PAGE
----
US Release Date: 09-11-1998
Directed by: John Dahl
- Matt Damon, as
- Mike McDermott
- Edward Norton, as
- Lester Murphy
- John Turturro, as
- Joey Knish
- Gretchen Mol, as
- Famke Janssen, as
- John Malkovich, as
- Teddy KGB
- Martin Landau as
- Abe Petrovsky
Matt Damon and Edward Norton in Rounders.
The first line in Rounders is a narration from Damon who says, "Listen, here's the thing. If you can't spot the sucker in the first half hour at the table, then you ARE the sucker." So listen, here's the thing if you don't turn off this DVD in the first half hour you are either a poker playing nut or your too lazy to hit a button on the remote. This movie is BOOOORING!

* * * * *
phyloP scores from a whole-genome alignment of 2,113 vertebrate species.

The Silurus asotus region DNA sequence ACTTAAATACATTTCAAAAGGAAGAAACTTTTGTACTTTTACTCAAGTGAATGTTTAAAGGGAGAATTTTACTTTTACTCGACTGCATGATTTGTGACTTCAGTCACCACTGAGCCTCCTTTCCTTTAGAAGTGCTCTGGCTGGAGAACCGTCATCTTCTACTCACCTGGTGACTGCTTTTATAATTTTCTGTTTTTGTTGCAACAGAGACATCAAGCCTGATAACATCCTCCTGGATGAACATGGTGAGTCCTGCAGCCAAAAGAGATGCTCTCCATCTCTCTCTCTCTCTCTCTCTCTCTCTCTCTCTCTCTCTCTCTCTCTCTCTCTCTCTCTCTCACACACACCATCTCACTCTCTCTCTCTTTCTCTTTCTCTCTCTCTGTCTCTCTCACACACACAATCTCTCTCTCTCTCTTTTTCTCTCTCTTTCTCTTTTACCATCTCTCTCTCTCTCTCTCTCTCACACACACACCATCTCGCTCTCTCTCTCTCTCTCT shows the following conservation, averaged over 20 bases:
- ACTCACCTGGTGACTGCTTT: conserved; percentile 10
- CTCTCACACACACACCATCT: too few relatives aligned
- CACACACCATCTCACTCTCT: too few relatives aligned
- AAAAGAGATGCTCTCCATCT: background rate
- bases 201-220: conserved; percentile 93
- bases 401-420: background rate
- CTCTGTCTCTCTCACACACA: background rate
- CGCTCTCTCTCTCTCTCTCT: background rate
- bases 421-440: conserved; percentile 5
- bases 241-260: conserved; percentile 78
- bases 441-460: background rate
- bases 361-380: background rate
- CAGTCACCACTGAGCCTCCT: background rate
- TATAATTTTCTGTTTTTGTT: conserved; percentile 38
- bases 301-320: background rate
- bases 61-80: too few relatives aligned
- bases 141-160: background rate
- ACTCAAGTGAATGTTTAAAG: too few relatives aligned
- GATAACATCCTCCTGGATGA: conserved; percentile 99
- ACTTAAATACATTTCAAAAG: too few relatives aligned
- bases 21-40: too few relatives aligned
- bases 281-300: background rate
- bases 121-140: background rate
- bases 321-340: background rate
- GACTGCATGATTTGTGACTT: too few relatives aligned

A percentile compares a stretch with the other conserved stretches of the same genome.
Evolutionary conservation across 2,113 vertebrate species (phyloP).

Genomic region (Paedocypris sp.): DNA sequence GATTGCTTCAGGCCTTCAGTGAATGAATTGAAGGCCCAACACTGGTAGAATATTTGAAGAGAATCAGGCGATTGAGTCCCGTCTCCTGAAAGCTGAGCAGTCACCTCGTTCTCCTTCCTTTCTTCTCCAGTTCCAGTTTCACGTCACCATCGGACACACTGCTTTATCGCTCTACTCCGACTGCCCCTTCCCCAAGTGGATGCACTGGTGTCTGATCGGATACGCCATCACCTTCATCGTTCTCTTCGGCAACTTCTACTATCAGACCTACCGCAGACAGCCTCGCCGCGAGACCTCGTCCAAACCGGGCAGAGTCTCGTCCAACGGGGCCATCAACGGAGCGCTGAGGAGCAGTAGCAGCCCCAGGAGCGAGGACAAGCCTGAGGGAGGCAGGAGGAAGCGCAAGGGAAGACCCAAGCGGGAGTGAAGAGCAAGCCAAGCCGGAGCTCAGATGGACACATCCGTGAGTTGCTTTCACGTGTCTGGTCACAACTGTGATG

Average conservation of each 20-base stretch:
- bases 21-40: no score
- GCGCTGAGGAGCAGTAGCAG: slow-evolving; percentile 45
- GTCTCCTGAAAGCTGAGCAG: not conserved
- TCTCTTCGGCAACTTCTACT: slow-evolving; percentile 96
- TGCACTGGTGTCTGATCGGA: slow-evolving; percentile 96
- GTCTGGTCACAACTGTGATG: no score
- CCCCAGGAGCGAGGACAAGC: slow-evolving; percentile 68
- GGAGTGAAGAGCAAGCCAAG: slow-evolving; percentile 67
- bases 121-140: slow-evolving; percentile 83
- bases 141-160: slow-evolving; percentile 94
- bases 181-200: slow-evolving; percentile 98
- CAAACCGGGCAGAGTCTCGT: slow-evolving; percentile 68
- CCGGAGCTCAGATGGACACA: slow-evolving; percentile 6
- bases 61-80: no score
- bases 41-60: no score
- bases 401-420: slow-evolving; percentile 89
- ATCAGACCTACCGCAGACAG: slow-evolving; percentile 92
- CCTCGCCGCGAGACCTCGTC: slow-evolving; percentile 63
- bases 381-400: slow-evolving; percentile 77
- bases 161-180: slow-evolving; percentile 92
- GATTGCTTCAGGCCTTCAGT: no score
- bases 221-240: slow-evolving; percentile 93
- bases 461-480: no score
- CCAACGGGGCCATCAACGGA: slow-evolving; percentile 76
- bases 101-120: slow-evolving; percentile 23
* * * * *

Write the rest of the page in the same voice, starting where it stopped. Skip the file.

Damon plays a law student, Mike, with a gambling past. He is dating a hot chick and his future seems bright. His old pal, Worm, gets out of prison and before you know it they are back to making the rounds to the different poker games. Thus, the title Rounders. They get into deep debt and are forced to get into even more poker games to win even more money before they get seriously hurt. Because all of his time is spent with Worm gambling, Mike's girlfriend breaks up with him and he bombs out of school. He does not really care, because poker playing is his life and his dream is to go to Vegas to play in the World Series of Poker. His girlfriend and college were just getting in the way.